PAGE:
A knowledge of the local color code used in the beadwork is necessary before one can read the message in the tabs and strings. Regina Twala did field work in 1948 on the cipher and colors used in beadwork by the Emangwaneni tribes of the Bergville district of Natal, but her interpretation of the color codes often contradicts that of Rev. Mayr who also wrote from personal observation in 1907. Mayr, however, did not record from which groups of Zulu he drew his information; he seems to have assumed that the color symbolismwas standard throughout the Zulu world and stated that "... the actual pattern does not appear to have any defined significance; it is rather the succession of the color and the relative amounts of the colors, that express the tenor of themessage." I Twala, however, felt that the interpretation of the colors varied with the pattern. Also, according to Mayr the border was merely decorative and the beaded string the most important message bearer, while Twala believed that the main message was in the tab. Regional variations and the difference in the dates of investigation are very likely responsible for these discrepancies.
However, certain colors seem to have retained general meanings which were shared by all Zulu. For instance,
opaque white beads, Ihambo or "bone," stood for purity of love; pink symbolized poverty; vaseline-yellow signified wealth; and blue symbolized the dove. Mayr interpreted a string of beads in the following manner: "My heart is pure and white in the long weary days (white beads); I have become quite lean and sickly (green beads); If I were a dove I would fly to your home and pick up food at your door (blue beads); Darkness prevents my coming to you (black beads).'2 The entire message is repeated a number of times. The following
is Twala's interpretation of a design according to the physical arrangement of the beads: "(a) WHITE ... I say
this with an open white heart. (b) BLUE ... I say, Oh for the dove that picks food (c) WHITE ... In the yard at your kraal. (d) RED ... I envy also the one who enjoys your fireplace. (e) WHITE ... Although my heart may be pure. (f) PINK... You are poor."3
Despite apparent general similarities in meanings of colors, accurate interpretations can be made only by one who knows the exact local origin of the love letter and the color code peculiar to that place. Unfortunately, lacking a more specific provenance than the vast Transvaal, the color code to the pieces in the Fleming Museum must be considered lost.
In many pieces throughout the collection as a whole, and especially in the love letters, some odd beads appeared to create a certain tension or imbalance in an otherwide regular pattern. Usually these stray beads were red, although occasionally blue or pink, and they occurred either singly or by twos. Since they are found most often in the love letters, it may be possible that they formed part of the message. However, the beads may also have been deliberately placed to break the repetitive rhythm of a design on either aesthetic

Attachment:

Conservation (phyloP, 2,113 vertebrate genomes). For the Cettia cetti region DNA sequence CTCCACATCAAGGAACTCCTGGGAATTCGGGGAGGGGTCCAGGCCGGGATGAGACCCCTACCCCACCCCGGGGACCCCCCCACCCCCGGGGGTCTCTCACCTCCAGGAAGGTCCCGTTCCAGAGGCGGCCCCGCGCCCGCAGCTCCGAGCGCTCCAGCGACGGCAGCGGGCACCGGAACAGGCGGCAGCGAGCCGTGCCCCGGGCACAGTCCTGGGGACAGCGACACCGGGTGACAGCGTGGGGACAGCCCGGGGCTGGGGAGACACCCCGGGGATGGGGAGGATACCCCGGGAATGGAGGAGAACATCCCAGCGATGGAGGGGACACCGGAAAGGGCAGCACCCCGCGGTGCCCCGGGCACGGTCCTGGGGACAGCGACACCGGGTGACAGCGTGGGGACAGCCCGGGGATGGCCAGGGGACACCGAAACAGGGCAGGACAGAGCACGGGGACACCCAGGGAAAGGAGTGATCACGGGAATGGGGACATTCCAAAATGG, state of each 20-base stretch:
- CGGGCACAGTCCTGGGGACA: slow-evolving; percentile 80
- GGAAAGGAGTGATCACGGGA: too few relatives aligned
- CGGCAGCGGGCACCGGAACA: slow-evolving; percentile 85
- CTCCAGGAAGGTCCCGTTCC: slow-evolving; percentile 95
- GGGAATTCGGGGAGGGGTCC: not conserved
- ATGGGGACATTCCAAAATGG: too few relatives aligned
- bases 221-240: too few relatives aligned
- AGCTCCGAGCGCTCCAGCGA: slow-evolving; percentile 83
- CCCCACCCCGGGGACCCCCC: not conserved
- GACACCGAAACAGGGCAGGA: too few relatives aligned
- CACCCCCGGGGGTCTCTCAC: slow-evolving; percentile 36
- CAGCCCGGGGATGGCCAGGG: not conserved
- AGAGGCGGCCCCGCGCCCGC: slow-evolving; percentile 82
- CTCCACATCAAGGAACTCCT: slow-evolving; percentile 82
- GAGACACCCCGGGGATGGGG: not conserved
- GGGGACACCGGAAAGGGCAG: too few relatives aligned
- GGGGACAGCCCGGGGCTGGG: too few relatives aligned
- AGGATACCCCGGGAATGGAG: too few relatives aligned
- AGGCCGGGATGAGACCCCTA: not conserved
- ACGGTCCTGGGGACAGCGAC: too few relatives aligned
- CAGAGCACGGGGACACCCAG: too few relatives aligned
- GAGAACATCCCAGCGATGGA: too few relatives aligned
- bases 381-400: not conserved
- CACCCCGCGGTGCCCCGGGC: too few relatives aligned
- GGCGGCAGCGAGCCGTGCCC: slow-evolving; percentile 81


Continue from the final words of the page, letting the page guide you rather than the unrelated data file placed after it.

or magical grounds, or both.
Beads could also represent the rejection of a lover, as in the case of the inkakane, beads whose royal blue color symbolized a wandering, noisy bird. A young man whose lover had offended him would have his sister make the strand which would be given to his erring sweetheart on the eve of a public event. Beads presented at such a time obliged the receiver to wear them at the ceremony and thus display her lover's rebuke to all.
The greatest attention was paid to beaded body ornamentation by those between the ages of fourteen and forty. Young people bedecked themselves lavishly for courtship and dancing. When a girl accepted a marriage proposal, she gave her sweetheart a string of white beads symbolizing her purity, and before the marriage all the girls in her age group would gather to make quantities of beadwork for her "trousseau." On the day of the wedding dances, the bride dressed in her finest beadwork, including many thick fiber tubes covered with beaded coils called imibijo or imigonqo-lozi, worn over the arms and shoulders and around the neck. She would also wear a bead-fringed headdress. The Catlin collection contains many fine imibijo worked in stripes and patterns (Fig. 2), as well as a headband studded with brass buttons and fringed with two veil-like clusters of white looped beads, very possibly a bridal headdress (Fig. 1).
Except for special occasions, married men and women wore little beadwork. When men attained warrior rank, their personal adornment changed from beaded to feather ornamentation. A married woman often wore a simple necklet of white beads and little wooden pieces from the fragrant Umtomboti tree (Fig. 6).
Black beads in quantity were a sign of the wearer's widowhood. Widows also wore necklets to indicate whether or not they were interested in remarrying. An unusual example in the Catlin gift is a predominantly black, tubular neckpiece with some patches of white (Fig. 7). Hanging in the center are four brass rings beaded in black, but with contrasting center sections of red beads in two rings, and blue beads in the other two. This message of the piece may bethat the widow's eyes are red with weeping (red beads) but that she is amenable to a new love (white and blue beads).